China Labor Contract Law: Implementation Concerns

To:Primary Contacts, WRC Affiliate Colleges and Universities
From:Scott Nova
Date:December 20, 2007
Re:China Labor Contract Law: Implementation Concerns

Attachment: WRC letter re China Labor Contract Law Implementation Concerns

I wanted to share with you a letter that the WRC sent earlier this month to all major university licensees sourcing from China. The communication, which is attached, concerns China’s new Labor Contract Law. You will probably recall that we reported to you earlier this year, when the law was still in draft form, regarding the disturbing role played by some U.S. and European businesses in opposing some of its key elements. After three rounds of drafts and substantial public comment and subsequent revisions by the Chinese government, the final version of the law was passed in late June and will go into effect on January 1, 2008.

As we have reported, the primary purpose of the law is to increase the rate at which Chinese workers are provided with employment contracts. Without contracts, workers can easily be denied even the limited rights and benefits provided by Chinese law, including payment of the minimum wage, protection from arbitrary dismissal, and treatment and compensation for workplace injuries. While some elements of the initial draft were weakened or removed in the final version, basic mechanisms for encouraging employers to provide contracts to workers survived, including fines for non-compliance and provisions that automatically impose a permanent contract if one is not provided within a set timeframe. The law also contains other related protections, including provisions limiting the length of probationary periods (during which employees are exempt from certain legal protections); providing protection from dismissal for workers who are pregnant, injured, or nearing retirement age, among other protected categories; providing formal employment status for workers hired through contract labor agencies; restricting employers’ ability to require workers to pay out of their own pockets for mandatory job training; requiring reinstatement or severance pay for workers who are terminated without cause; and mandating particularly strong protections, in the form of permanent (as opposed to fixed-duration) contracts, for workers with more than ten years’ seniority or who have completed at least two fixed-term contracts with the same employer. The law also speaks, marginally, to collective bargaining, requiring consultation with union or other worker representatives when the employer wishes to change a work rule or lay off a substantial number of employees (but not requiring negotiation, as in the original draft). The provision in the original draft protecting worker representatives from dismissal during bargaining has, very unfortunately, been removed. Nonetheless, despite the weakening or removal of some key provisions, the law represents a step towards improving worker protections in China.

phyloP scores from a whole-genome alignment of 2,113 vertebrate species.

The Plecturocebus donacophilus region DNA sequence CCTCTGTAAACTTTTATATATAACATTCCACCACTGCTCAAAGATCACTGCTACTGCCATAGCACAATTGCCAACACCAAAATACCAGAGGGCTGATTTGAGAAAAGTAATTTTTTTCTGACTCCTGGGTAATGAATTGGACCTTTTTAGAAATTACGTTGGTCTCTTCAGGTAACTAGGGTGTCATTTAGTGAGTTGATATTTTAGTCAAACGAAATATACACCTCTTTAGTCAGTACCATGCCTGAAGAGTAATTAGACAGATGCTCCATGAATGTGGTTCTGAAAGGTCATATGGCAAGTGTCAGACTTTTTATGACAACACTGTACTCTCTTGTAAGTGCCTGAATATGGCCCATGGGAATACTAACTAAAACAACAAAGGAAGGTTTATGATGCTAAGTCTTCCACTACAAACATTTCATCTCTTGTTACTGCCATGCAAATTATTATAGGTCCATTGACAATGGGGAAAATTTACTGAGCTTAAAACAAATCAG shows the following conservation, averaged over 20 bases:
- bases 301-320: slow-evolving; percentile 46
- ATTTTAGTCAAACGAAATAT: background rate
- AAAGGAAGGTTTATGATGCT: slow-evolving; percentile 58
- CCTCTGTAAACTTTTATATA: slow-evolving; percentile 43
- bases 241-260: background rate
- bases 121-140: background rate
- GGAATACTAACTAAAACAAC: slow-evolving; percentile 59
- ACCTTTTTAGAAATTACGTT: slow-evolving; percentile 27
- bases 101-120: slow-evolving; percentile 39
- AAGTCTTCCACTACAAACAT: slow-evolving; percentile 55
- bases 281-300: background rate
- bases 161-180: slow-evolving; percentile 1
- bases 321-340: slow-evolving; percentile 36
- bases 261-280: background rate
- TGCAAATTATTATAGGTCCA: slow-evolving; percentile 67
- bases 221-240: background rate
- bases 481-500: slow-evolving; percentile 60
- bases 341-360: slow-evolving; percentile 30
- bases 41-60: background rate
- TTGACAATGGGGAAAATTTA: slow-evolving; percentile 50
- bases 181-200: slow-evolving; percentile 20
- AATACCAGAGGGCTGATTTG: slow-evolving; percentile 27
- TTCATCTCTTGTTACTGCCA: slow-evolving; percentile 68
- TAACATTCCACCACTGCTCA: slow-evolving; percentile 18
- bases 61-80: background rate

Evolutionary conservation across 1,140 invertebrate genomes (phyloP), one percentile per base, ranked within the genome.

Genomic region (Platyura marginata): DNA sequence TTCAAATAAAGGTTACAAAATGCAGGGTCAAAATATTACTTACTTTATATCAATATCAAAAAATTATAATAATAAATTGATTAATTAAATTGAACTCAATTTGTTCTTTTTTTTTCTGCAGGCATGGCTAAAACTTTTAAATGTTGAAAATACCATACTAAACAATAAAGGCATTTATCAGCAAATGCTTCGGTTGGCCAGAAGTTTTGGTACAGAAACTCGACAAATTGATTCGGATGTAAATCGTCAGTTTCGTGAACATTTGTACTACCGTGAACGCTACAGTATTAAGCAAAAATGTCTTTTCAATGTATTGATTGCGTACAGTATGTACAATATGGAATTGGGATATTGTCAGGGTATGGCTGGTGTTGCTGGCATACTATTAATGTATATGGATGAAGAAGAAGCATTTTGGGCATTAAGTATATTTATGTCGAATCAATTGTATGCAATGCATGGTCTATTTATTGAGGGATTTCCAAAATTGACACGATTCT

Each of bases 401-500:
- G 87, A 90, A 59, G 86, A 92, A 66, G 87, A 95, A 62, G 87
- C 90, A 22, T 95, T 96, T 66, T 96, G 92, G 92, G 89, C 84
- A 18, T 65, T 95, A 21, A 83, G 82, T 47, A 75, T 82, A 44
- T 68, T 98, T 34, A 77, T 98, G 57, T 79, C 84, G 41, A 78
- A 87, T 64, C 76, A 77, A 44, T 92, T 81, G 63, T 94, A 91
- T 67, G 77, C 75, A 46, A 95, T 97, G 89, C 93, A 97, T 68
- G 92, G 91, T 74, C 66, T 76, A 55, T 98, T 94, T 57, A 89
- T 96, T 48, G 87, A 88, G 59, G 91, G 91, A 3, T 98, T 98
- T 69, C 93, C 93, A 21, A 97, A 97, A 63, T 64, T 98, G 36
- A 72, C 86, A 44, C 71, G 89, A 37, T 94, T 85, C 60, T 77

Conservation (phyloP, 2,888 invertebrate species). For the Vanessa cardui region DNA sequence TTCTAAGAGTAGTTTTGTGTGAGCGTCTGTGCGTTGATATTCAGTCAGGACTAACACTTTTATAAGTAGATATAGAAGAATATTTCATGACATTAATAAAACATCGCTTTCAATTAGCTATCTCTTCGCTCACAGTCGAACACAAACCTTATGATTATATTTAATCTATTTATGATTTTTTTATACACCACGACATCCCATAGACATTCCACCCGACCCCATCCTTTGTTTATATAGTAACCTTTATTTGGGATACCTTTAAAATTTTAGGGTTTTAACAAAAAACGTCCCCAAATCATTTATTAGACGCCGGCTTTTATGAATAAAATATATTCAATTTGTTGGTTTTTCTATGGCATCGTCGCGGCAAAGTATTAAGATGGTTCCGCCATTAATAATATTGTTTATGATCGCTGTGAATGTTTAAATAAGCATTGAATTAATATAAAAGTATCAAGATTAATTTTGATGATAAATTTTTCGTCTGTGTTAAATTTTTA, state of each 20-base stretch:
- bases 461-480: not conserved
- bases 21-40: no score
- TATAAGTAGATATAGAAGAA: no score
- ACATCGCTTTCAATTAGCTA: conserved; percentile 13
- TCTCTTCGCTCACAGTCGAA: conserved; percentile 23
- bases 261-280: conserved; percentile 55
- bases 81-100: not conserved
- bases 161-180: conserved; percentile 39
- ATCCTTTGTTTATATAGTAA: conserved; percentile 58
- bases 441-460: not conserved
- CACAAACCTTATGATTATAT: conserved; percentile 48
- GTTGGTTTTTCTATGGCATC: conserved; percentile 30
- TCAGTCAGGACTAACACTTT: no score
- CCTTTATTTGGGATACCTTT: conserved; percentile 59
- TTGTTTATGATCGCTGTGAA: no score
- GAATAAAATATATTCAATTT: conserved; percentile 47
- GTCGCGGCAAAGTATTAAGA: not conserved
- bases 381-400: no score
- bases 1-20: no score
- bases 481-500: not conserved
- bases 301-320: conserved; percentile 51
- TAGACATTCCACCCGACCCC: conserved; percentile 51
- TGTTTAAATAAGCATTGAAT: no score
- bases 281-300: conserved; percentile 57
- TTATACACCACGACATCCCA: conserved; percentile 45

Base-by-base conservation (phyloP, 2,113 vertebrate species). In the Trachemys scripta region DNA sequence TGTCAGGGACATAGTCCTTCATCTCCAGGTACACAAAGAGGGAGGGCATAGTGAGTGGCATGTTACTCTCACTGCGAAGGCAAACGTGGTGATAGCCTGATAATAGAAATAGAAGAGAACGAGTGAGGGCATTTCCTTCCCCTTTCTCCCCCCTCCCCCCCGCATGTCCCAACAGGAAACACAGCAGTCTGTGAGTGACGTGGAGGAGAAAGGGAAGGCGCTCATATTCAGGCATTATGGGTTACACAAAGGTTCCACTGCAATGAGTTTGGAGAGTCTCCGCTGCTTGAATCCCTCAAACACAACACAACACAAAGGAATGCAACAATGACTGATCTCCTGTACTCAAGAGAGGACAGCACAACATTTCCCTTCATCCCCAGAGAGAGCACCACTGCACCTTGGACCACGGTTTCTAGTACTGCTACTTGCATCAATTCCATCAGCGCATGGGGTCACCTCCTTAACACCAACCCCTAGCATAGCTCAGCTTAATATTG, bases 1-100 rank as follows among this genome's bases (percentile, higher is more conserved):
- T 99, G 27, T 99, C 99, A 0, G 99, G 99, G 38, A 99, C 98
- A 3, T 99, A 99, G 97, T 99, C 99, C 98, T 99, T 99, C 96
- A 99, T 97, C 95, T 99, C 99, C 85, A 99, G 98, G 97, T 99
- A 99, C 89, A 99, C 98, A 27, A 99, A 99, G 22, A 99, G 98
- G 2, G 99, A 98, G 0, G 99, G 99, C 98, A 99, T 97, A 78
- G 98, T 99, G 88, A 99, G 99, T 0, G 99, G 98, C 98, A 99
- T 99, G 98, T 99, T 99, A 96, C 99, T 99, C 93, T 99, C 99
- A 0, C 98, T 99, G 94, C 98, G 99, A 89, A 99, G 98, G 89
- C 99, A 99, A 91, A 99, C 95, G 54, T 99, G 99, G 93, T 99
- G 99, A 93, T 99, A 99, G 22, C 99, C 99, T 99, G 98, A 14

Unfortunately, there have been some worrisome developments related to the pending implementation of the law, including acts of violence (of unknown authorship) against labor rights advocates who have worked to educate workers about their rights under the new law; proposed labor contracts that would restrict key worker rights in violation of the intent of the law; and mass terminations of workers with substantial seniority – apparently as a means of avoiding having to provide permanent contracts to these workers after the law goes into effect. The attached letter discusses each of these issues in greater detail and urges licensees to communicate with their Chinese suppliers and the Chinese government to encourage faithful enforcement of the law.

The licensee response to date has been limited. We are following up with key licensees and we will update you.

Please feel free to contact me if you have any questions or thoughts about this matter. I hope everyone has a safe and enjoyable holiday.

Scott Nova
Worker Rights Consortium
5 Thomas Circle NW
Washington DC 20005
ph 202 387 4884
fax 202 387 3292
[email protected]